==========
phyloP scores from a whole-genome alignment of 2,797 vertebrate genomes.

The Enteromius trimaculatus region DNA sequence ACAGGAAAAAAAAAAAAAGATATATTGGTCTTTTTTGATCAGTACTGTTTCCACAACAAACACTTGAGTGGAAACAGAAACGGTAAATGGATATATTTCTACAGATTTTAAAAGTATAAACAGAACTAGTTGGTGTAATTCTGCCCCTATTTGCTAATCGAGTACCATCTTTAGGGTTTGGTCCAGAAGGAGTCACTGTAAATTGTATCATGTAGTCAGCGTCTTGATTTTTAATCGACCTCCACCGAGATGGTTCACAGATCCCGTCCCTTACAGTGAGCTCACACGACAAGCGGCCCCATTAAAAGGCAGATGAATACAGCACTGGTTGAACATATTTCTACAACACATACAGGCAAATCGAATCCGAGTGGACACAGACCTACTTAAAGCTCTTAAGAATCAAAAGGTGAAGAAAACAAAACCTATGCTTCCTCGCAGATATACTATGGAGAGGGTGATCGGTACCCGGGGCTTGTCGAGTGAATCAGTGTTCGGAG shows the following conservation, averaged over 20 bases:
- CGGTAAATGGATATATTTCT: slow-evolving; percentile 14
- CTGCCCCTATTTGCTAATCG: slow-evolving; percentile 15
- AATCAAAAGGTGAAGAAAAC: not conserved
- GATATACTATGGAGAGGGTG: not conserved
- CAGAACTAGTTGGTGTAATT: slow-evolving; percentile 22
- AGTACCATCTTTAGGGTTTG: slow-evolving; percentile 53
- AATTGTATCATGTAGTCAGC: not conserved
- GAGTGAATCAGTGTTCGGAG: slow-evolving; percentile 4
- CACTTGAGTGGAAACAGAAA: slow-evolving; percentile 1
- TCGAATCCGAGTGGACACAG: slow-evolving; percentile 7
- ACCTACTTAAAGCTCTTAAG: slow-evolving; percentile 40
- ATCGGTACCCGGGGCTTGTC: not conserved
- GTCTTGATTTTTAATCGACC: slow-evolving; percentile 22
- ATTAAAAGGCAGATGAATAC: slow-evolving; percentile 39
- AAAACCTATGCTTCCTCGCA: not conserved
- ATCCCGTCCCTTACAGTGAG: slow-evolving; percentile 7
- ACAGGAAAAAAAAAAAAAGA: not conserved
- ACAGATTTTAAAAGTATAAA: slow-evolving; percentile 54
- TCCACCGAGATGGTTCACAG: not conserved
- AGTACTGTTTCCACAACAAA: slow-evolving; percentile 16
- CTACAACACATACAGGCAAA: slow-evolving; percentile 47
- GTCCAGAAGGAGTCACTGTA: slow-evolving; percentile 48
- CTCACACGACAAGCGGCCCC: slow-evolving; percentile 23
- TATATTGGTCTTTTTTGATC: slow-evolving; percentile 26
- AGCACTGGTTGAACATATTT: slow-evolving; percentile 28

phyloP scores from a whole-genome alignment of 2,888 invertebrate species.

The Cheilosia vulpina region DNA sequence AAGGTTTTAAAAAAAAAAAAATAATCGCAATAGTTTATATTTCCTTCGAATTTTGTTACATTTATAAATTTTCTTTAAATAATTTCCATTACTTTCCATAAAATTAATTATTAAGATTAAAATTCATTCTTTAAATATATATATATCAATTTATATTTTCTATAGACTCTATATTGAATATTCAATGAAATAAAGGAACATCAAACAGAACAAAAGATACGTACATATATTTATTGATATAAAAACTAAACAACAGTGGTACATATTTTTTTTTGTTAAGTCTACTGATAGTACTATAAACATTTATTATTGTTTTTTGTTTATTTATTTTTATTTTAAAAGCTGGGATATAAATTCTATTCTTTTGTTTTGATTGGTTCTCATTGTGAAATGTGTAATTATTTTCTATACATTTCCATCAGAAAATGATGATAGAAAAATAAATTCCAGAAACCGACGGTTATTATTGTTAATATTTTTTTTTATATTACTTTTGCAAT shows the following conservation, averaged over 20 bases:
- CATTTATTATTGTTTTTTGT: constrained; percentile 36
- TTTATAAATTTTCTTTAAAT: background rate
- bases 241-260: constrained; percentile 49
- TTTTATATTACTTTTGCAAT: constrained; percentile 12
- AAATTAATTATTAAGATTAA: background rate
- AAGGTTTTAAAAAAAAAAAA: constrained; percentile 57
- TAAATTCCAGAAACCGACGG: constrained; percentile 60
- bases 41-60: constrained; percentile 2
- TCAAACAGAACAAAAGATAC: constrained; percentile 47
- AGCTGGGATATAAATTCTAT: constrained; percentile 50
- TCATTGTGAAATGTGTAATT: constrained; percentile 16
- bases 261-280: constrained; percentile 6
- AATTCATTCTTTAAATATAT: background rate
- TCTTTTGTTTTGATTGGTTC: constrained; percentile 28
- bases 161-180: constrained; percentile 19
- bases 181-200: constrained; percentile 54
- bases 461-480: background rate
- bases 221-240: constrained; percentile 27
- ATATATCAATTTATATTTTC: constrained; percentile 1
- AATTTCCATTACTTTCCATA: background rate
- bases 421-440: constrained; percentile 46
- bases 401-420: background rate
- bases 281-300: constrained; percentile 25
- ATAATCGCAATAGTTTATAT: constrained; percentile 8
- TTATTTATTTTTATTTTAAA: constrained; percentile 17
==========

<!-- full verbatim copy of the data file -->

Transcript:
phyloP scores from a whole-genome alignment of 2,797 vertebrate genomes.

The Enteromius trimaculatus region DNA sequence ACAGGAAAAAAAAAAAAAGATATATTGGTCTTTTTTGATCAGTACTGTTTCCACAACAAACACTTGAGTGGAAACAGAAACGGTAAATGGATATATTTCTACAGATTTTAAAAGTATAAACAGAACTAGTTGGTGTAATTCTGCCCCTATTTGCTAATCGAGTACCATCTTTAGGGTTTGGTCCAGAAGGAGTCACTGTAAATTGTATCATGTAGTCAGCGTCTTGATTTTTAATCGACCTCCACCGAGATGGTTCACAGATCCCGTCCCTTACAGTGAGCTCACACGACAAGCGGCCCCATTAAAAGGCAGATGAATACAGCACTGGTTGAACATATTTCTACAACACATACAGGCAAATCGAATCCGAGTGGACACAGACCTACTTAAAGCTCTTAAGAATCAAAAGGTGAAGAAAACAAAACCTATGCTTCCTCGCAGATATACTATGGAGAGGGTGATCGGTACCCGGGGCTTGTCGAGTGAATCAGTGTTCGGAG shows the following conservation, averaged over 20 bases:
- CGGTAAATGGATATATTTCT: slow-evolving; percentile 14
- CTGCCCCTATTTGCTAATCG: slow-evolving; percentile 15
- AATCAAAAGGTGAAGAAAAC: not conserved
- GATATACTATGGAGAGGGTG: not conserved
- CAGAACTAGTTGGTGTAATT: slow-evolving; percentile 22
- AGTACCATCTTTAGGGTTTG: slow-evolving; percentile 53
- AATTGTATCATGTAGTCAGC: not conserved
- GAGTGAATCAGTGTTCGGAG: slow-evolving; percentile 4
- CACTTGAGTGGAAACAGAAA: slow-evolving; percentile 1
- TCGAATCCGAGTGGACACAG: slow-evolving; percentile 7
- ACCTACTTAAAGCTCTTAAG: slow-evolving; percentile 40
- ATCGGTACCCGGGGCTTGTC: not conserved
- GTCTTGATTTTTAATCGACC: slow-evolving; percentile 22
- ATTAAAAGGCAGATGAATAC: slow-evolving; percentile 39
- AAAACCTATGCTTCCTCGCA: not conserved
- ATCCCGTCCCTTACAGTGAG: slow-evolving; percentile 7
- ACAGGAAAAAAAAAAAAAGA: not conserved
- ACAGATTTTAAAAGTATAAA: slow-evolving; percentile 54
- TCCACCGAGATGGTTCACAG: not conserved
- AGTACTGTTTCCACAACAAA: slow-evolving; percentile 16
- CTACAACACATACAGGCAAA: slow-evolving; percentile 47
- GTCCAGAAGGAGTCACTGTA: slow-evolving; percentile 48
- CTCACACGACAAGCGGCCCC: slow-evolving; percentile 23
- TATATTGGTCTTTTTTGATC: slow-evolving; percentile 26
- AGCACTGGTTGAACATATTT: slow-evolving; percentile 28

phyloP scores from a whole-genome alignment of 2,888 invertebrate species.

The Cheilosia vulpina region DNA sequence AAGGTTTTAAAAAAAAAAAAATAATCGCAATAGTTTATATTTCCTTCGAATTTTGTTACATTTATAAATTTTCTTTAAATAATTTCCATTACTTTCCATAAAATTAATTATTAAGATTAAAATTCATTCTTTAAATATATATATATCAATTTATATTTTCTATAGACTCTATATTGAATATTCAATGAAATAAAGGAACATCAAACAGAACAAAAGATACGTACATATATTTATTGATATAAAAACTAAACAACAGTGGTACATATTTTTTTTTGTTAAGTCTACTGATAGTACTATAAACATTTATTATTGTTTTTTGTTTATTTATTTTTATTTTAAAAGCTGGGATATAAATTCTATTCTTTTGTTTTGATTGGTTCTCATTGTGAAATGTGTAATTATTTTCTATACATTTCCATCAGAAAATGATGATAGAAAAATAAATTCCAGAAACCGACGGTTATTATTGTTAATATTTTTTTTTATATTACTTTTGCAAT shows the following conservation, averaged over 20 bases:
- CATTTATTATTGTTTTTTGT: constrained; percentile 36
- TTTATAAATTTTCTTTAAAT: background rate
- bases 241-260: constrained; percentile 49
- TTTTATATTACTTTTGCAAT: constrained; percentile 12
- AAATTAATTATTAAGATTAA: background rate
- AAGGTTTTAAAAAAAAAAAA: constrained; percentile 57
- TAAATTCCAGAAACCGACGG: constrained; percentile 60
- bases 41-60: constrained; percentile 2
- TCAAACAGAACAAAAGATAC: constrained; percentile 47
- AGCTGGGATATAAATTCTAT: constrained; percentile 50
- TCATTGTGAAATGTGTAATT: constrained; percentile 16
- bases 261-280: constrained; percentile 6
- AATTCATTCTTTAAATATAT: background rate
- TCTTTTGTTTTGATTGGTTC: constrained; percentile 28
- bases 161-180: constrained; percentile 19
- bases 181-200: constrained; percentile 54
- bases 461-480: background rate
- bases 221-240: constrained; percentile 27
- ATATATCAATTTATATTTTC: constrained; percentile 1
- AATTTCCATTACTTTCCATA: background rate
- bases 421-440: constrained; percentile 46
- bases 401-420: background rate
- bases 281-300: constrained; percentile 25
- ATAATCGCAATAGTTTATAT: constrained; percentile 8
- TTATTTATTTTTATTTTAAA: constrained; percentile 17